ST. LOUIS (KMOX) – A decisive Democratic primary marred by accusations of bribery and bitter racial divides has ended in favor of St. Louis Mayor Francis Slay.

In his bid to become the city’s longest-serving mayor, the incumbent Slay defeated Aldermanic President Lewis Reed and former Alderman Jimmie Matthews Tuesday. With no Republicans vying for the seat, Tuesday’s vote virtually grants Slay a fourth term as mayor after next month’s general election.

The unofficial tally released by the St. Louis Board of Election Commissioners Tuesday night showed Slay with 23,968 votes (54.43%), Reed with 19,494 (44.27%) and Matthews with 575 (1.31%). According to the unofficial figures, 21.9% of registered voters cast a mayoral ballot and 13.8% of city residents, registered or unregistered, did.

The race began in earnest on November 26 of last year when the three candidates filed for the primary. On that Monday morning, it was already apparent that two issues – race and crime – would dominate much of the campaign. Speaking with reporters that day, Slay, who is white, said he was “concerned” that Reed, who is African-American, would “try and use the ‘race card’ in the campaign.” Reed fired back, saying Slay had “already been stoking those coals and I think that’s a mistake and the wrong way to go.”

Bootlicker flyer 2The racial divide took an ugly turn in February when flyers began circulating in the city depicting the mayor as a slave owner and his black supporters as boot-licking “Slayves.” Both campaigns denounced the flyer; Reed’s campaign manager Glenn Burleigh said it was in “extremely poor taste” while the Slay campaign issued a statement claiming it was “an appalling contradiction to the Reed campaign’s theme of ‘One St. Louis’ when they and their supporters demean, in the worst possible way, African Americans who support Mayor Slay.”

In early February, Reed and his supporters twice accused the mayor of unscrupulous behavior. On February 1, KMOX reported Reed was fearful that $160,000 raised for a ballot initiative was finding its way into the mayoral race. “They could be paying people cash transactions. They could be doing nearly anything,” Reed said. The mayor’s campaign manager and campaign attorney both denied the accusations.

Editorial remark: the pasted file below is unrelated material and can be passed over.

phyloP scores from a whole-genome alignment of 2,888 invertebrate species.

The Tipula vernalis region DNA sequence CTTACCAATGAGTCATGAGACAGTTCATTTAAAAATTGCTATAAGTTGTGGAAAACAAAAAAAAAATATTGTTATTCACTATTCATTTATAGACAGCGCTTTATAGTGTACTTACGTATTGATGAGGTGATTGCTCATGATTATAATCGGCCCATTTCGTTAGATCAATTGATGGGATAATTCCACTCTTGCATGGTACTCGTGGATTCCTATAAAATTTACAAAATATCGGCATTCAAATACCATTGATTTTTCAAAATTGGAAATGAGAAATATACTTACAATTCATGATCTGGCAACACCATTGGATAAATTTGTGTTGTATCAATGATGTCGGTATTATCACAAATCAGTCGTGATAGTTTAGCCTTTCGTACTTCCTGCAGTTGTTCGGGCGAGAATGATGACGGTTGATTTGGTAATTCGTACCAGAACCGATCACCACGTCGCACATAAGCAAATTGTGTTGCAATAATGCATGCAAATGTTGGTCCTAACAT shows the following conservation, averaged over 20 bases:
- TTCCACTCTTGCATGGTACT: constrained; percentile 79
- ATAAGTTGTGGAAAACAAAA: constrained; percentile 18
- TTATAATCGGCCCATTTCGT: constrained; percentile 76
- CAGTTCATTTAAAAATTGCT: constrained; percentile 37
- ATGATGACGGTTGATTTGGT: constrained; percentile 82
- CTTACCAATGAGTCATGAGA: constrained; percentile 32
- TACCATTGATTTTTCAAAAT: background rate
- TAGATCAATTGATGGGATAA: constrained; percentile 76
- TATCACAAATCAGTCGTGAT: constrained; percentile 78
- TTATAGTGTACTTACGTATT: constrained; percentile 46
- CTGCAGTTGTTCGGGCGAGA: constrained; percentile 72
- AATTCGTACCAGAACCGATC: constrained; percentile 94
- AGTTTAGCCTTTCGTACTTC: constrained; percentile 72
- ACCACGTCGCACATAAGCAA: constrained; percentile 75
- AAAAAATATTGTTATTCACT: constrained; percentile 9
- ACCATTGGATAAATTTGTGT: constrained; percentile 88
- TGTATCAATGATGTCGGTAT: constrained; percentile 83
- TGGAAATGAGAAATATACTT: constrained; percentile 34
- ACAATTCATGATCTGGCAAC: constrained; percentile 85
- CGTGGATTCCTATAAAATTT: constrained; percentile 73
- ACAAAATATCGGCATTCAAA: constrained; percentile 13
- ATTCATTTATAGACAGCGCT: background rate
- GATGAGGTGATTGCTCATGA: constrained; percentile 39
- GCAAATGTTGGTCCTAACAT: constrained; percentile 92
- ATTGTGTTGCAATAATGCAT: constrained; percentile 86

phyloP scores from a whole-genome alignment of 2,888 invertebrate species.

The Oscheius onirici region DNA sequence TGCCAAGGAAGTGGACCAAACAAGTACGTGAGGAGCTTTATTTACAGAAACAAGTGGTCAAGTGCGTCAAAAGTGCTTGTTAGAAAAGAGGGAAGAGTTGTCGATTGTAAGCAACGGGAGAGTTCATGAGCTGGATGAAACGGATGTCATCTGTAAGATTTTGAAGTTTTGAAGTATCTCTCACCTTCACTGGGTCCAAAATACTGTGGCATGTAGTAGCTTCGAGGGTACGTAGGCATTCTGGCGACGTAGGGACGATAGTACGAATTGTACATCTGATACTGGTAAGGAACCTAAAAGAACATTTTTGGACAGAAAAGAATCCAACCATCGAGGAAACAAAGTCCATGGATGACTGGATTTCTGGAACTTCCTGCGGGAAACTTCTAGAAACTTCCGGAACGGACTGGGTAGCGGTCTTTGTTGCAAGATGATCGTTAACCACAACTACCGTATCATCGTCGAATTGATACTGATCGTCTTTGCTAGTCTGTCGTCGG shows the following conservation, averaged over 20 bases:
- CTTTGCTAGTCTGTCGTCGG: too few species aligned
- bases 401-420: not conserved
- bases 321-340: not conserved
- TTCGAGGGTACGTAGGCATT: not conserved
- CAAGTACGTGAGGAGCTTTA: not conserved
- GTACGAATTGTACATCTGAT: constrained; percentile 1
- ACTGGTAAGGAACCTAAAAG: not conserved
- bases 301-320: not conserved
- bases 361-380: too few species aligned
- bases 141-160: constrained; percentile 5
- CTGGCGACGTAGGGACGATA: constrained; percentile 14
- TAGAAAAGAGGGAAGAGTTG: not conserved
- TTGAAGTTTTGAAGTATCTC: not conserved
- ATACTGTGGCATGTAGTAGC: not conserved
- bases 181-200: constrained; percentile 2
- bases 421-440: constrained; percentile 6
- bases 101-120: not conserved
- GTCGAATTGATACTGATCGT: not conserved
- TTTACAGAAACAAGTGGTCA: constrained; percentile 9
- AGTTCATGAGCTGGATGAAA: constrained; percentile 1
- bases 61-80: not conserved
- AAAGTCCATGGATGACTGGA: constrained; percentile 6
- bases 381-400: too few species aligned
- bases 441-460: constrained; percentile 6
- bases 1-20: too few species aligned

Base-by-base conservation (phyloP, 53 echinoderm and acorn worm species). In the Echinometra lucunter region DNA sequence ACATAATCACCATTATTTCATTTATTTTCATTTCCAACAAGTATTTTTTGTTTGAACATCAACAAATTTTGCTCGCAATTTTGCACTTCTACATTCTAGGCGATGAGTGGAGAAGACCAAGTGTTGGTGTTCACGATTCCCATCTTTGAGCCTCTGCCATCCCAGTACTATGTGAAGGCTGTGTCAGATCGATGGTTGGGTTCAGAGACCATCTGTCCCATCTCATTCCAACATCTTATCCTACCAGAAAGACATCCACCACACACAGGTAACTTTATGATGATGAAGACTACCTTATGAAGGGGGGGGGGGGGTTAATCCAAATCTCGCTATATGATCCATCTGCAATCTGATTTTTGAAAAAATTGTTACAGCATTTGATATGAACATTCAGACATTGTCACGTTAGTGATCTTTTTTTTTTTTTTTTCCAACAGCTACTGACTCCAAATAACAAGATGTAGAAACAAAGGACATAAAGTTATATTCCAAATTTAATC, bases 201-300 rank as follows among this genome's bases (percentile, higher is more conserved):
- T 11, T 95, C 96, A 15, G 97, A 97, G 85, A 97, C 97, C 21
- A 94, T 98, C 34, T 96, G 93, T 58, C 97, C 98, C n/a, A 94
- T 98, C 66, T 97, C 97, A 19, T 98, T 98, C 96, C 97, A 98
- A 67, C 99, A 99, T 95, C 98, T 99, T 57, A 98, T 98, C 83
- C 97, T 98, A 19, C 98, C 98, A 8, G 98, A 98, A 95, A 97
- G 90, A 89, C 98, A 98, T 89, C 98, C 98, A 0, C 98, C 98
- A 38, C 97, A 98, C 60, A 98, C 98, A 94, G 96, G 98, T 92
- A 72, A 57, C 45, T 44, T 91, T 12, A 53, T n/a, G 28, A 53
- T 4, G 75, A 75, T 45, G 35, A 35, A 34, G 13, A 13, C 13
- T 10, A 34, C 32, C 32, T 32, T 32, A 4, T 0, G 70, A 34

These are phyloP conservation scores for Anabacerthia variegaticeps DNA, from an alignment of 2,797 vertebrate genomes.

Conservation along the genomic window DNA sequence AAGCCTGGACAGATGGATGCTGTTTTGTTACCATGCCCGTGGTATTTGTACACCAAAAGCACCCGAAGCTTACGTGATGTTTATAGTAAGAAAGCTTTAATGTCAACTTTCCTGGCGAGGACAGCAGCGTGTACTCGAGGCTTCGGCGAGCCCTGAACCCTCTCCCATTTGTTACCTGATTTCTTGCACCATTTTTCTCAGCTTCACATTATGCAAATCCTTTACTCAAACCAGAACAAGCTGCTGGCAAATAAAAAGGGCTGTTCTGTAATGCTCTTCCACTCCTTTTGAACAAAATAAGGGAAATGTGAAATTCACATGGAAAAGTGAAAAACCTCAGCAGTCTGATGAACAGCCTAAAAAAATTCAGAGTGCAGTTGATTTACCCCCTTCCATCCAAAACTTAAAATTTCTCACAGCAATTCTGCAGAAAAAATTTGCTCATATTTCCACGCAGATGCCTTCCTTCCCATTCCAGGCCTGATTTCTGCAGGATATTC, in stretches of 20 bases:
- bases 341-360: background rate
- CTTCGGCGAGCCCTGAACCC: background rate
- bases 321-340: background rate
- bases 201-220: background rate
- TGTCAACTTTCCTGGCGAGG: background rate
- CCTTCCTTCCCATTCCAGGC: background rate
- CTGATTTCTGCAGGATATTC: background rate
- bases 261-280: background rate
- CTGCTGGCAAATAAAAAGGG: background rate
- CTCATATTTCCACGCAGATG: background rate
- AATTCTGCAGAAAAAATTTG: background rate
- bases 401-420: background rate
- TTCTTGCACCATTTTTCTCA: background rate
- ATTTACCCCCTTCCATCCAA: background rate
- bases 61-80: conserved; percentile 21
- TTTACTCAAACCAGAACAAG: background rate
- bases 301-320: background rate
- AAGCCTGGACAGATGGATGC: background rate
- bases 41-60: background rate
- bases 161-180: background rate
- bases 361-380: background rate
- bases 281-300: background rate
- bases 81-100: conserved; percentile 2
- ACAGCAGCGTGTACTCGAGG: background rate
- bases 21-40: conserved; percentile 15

Days later came the election’s biggest bombshell. North St. Louis Alderman Sam Moore, a supporter of Reed in the race, told KMOX it all began when he received a phone call. “It happened about three, four months ago. An individual called me on the phone, a public servant, and they offered me $10,000 not to say anything, not to be a part of the race, just do nothing,” he said. “Do not help Lewis Reed by any means, just stay out of the race.” Moore refused to identify the alleged briber by name and Slay’s campaign manager, Richard Callow, called the story “poppycock.”

Among the mayor’s endorsers were two of the city’s most high-profile black politicians: U.S. Rep. William Lacy Clay, D-St. Louis, and Missouri Sen. Jamilah Nasheed, D-St. Louis, the latter of whom was outspoken in her defense of Slay on social media, saying on Facebook Monday, “If you don’t like Slay because he is white – vote for Jimmy Matthews because Reed is no different than Slay!”

Among Reed’s supporters was Ward 21 Alderman Antonio French. The city’s labor community, meanwhile, was split; the Labor Council endorsed Slay but firefighters and the Carpenters Union sided with Reed.

Tuesday’s result came as little surprise to University of Missouri – St. Louis political science professor Dave Robertson who said last month that Lewis Reed faced an uphill battle in his mayoral bid. “The odds are in the mayor’s favor,” Robertson noted. “The mayor has gotten enough support, I believe, to be able to build a winning coalition in this primary election and I don’t think his opponents have built up widespread enough support.”

Still, Robertson argued, Reed’s approach was a good one. “He’s got to put the incumbent on the defensive and you can see Lewis Reed is trying to do that, raising issues of crime, raising issues of various rankings of the city, talking about Slay’s various financial dealings.”

Reed, WifeBoth Slay and Reed appeared in-person on KMOX’s Mark Reardon Show Monday to make their final pitch to voters and look back on the campaign. “It’s been really hard and difficult to keep this thing focused on the issues,” Reed lamented, adding that the “race card” was played by the mayor from the beginning, returning to the morning of November 26 when the candidates filed for the election.

“Right out of the box it started, but it started with that volley from him. You have to understand the subtleties of politics to understand exactly what he had just done. What he had done was just make it about race because he forced the press to come ask me about race,” Reed said. “His campaign staffer this weekend said African-American women should never vote for Lewis Reed because he has a white wife. That comes from his paid staffer. They continue to play this race politics and it’s ridiculous.”

Slay, by contrast, spent much of his time Monday discussing future endeavors. “We need to break the back of crime. We need to continue to create more quality free public education options for parents and children. We need to do more to improve our airport, we got plans we’re working on to make that happen.”

With his win Tuesday, Slay becomes the city’s longest serving mayor though not the first four-term mayor of St. Louis. William Carr Lane, the first mayor of St. Louis, was elected to eight one-year terms from 1823 to 1829 and again from 1837 to 1840.


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